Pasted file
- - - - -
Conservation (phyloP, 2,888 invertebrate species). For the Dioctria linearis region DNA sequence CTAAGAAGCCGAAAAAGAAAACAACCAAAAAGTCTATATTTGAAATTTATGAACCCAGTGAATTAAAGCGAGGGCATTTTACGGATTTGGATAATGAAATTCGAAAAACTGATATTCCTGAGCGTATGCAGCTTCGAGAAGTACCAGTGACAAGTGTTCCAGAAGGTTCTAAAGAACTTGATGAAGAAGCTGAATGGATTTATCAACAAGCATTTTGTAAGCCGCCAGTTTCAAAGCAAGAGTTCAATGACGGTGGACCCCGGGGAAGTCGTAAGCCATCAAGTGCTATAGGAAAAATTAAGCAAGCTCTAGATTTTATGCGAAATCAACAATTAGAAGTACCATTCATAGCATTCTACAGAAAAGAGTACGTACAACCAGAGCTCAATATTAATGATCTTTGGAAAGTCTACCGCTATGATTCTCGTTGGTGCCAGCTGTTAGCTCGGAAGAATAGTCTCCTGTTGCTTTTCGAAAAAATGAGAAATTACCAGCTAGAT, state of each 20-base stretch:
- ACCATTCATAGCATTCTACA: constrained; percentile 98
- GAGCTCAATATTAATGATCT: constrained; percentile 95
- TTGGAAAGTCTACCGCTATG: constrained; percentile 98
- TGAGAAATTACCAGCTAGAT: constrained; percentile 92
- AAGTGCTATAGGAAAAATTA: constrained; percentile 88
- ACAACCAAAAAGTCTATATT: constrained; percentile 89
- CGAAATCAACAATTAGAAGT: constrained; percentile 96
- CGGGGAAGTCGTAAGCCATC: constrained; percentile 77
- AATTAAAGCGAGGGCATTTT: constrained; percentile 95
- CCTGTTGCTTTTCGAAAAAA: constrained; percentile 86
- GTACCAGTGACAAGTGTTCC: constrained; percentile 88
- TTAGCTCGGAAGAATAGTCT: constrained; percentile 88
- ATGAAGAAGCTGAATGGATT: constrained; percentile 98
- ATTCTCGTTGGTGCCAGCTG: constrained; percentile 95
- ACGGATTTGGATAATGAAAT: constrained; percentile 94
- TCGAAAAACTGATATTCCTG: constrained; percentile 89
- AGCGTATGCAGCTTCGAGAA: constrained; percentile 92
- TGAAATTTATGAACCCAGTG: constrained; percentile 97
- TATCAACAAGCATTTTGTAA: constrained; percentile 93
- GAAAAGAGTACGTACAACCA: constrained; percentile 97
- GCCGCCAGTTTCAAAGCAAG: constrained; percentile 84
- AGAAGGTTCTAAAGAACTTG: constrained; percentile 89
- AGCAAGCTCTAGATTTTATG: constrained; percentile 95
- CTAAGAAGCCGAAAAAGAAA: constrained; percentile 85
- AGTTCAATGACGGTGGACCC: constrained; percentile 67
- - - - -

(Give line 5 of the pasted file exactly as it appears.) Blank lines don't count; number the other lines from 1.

- TGAGAAATTACCAGCTAGAT: constrained; percentile 92